Gentrack was something of a novelty when it came to the NZX in 2014 - a software company that was already making money and paying dividends.
Unfortunately, the initial public offering was followed by a profit warning just six weeks later, attracting a stiff rebuke from the Financial Markets Authority. While directors hadn't misled investors, they could've been clearer about the revenue risks of lumpy project contracts.
To Gentrack's credit, the directors and management took that on board for the next four years, successfully managing shareholders' expectations as a series of acquisitions gave it greater exposure to British utility providers, an area seen as ripe for expansion since Gentrack went public.
Those deals gave Gentrack deeper penetration in those markets and accounted for much of the firm's revenue growth. By the end of September 2019, annual revenue was $111.7 million, three times the $38.5m reported five years earlier.
However, the shares peaked in May 2018 at around $7.50 and started tapering off later that year as Gentrack made rumblings that Brexit was weighing on what had become an increasingly important market for the company.
Then came 2019. Gentrack wrote down a dud investment in airport software developer CA Plus. British utilities also faced greater regulation as the question of Brexit loomed large on everyone's minds.
When pro-Brexit Boris Johnson swept aside the threat of widespread nationalisation in a landslide victory at last year's election, investors seemed to think good news was just around the corner for Gentrack.
Unfortunately, it wasn't.
The UK energy market was tough last year. At least eight suppliers went to the wall in 2019 and one of the big six providers – npower – was absorbed by its bigger rival E.ON. Stricter audit rules and a requirement for suppliers to pass renewable energy subsidies on to customers triggered the collapse of firms that in hindsight were marginal operations.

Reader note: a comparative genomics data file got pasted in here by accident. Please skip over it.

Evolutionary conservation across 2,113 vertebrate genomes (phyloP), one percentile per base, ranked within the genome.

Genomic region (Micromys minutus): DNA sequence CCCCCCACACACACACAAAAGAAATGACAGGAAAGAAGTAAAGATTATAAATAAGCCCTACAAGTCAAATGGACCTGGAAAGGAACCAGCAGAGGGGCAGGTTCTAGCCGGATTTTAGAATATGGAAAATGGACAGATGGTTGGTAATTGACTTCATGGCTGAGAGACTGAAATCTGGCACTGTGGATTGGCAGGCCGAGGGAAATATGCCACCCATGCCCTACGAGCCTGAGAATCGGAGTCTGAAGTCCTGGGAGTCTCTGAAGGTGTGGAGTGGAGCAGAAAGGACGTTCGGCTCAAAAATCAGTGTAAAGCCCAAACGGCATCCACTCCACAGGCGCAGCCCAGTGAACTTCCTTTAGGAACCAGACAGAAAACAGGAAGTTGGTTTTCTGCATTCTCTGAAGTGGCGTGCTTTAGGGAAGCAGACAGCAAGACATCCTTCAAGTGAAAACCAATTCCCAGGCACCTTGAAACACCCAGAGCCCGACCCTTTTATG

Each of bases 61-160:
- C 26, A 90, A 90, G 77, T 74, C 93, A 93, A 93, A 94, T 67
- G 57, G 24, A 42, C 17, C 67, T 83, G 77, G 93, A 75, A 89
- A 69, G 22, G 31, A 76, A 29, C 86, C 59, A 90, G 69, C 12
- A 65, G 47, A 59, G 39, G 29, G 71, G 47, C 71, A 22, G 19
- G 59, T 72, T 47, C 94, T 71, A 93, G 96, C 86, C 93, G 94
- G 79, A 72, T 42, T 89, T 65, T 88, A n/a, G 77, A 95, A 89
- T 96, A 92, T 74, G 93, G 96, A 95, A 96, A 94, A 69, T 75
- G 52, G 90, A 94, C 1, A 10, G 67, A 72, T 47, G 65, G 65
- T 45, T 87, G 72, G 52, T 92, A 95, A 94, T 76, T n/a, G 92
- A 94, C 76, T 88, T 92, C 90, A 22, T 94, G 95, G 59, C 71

Gentrack had made inroads into the small end of town. At September 30, 6.3 million UK energy meters – about 12 per cent of the market - were billed through its system. That was up from 4 per cent when it went public.
It's the market leader with 40 per cent of UK independent energy suppliers but knows consolidation is coming. It wrote off $1.8m of bad debts from failed suppliers in the September year and it wasn't expecting any earnings growth in the current financial year.
In fact, things were worse and Gentrack earlier this month made an unexpected update at a time when investors, brokers and analysts didn't have much else to focus on.
Topping things off, Gentrack's plan to roll out its billing system at E.ON and npower was suspended while npower was rolled into the larger business. Now it just has EDF lined up as one of the top five still planning to introduce its billing system.
Unsurprisingly, the shares tanked, shedding more than 40 per cent during the past week and a half. They were near a four-year low of $2.23 on Friday afternoon and below the $2.40 IPO price.
It's hard to see relief on the near horizon.
After the Conservative Party won the election, KPMG said Brexit would dominate Cabinet's workload, leaving little chance for any movement on the price caps facing retailers.
Greg Smith, Fat Prophets' head of research, reckons the stock could test $2, given the NZX50 is near all-time highs and investors have little appetite to chance their arm with underperformers.
Little-known Dutch investor Swann Hill BV may disagree given it's emerged as a substantial shareholder this month, building up a 9.7 per cent stake and paying an average price of $3.46.
That investment should be enough to give the board some confidence, and Smith still sees a solid business underneath Gentrack's recent problems.
Arie Dekker, head of research at Jarden, cut his target price for the stock to $2.70 given the lower earnings outlook, and kept his rating on "neutral" saying there are far too many questions hanging over the company.
Given the sweeping changes in the UK market, he wants to see management come up with strategy that reflects the new paradigm and acknowledge that it won't improve any time soon.
Chief executive Ian Black won't rush any decisions, instead pruning low-hanging costs. He aims to update shareholders at next month's annual meeting but has stressed the need to do more for existing customers.
A number of investors, advisers and analysts have expressed sympathy for Gentrack. The firm made a rational decision seeking growth in British utilities and the downturn is largely out of its hands.
One thing it does control is how it responds, and that same cohort of pundits spent the past year complaining of Gentrack's multiple earnings downgrades.
Gentrack is on the hunt for a new chief financial officer. Let's hope they find someone who doesn't rejig the spreadsheet so often.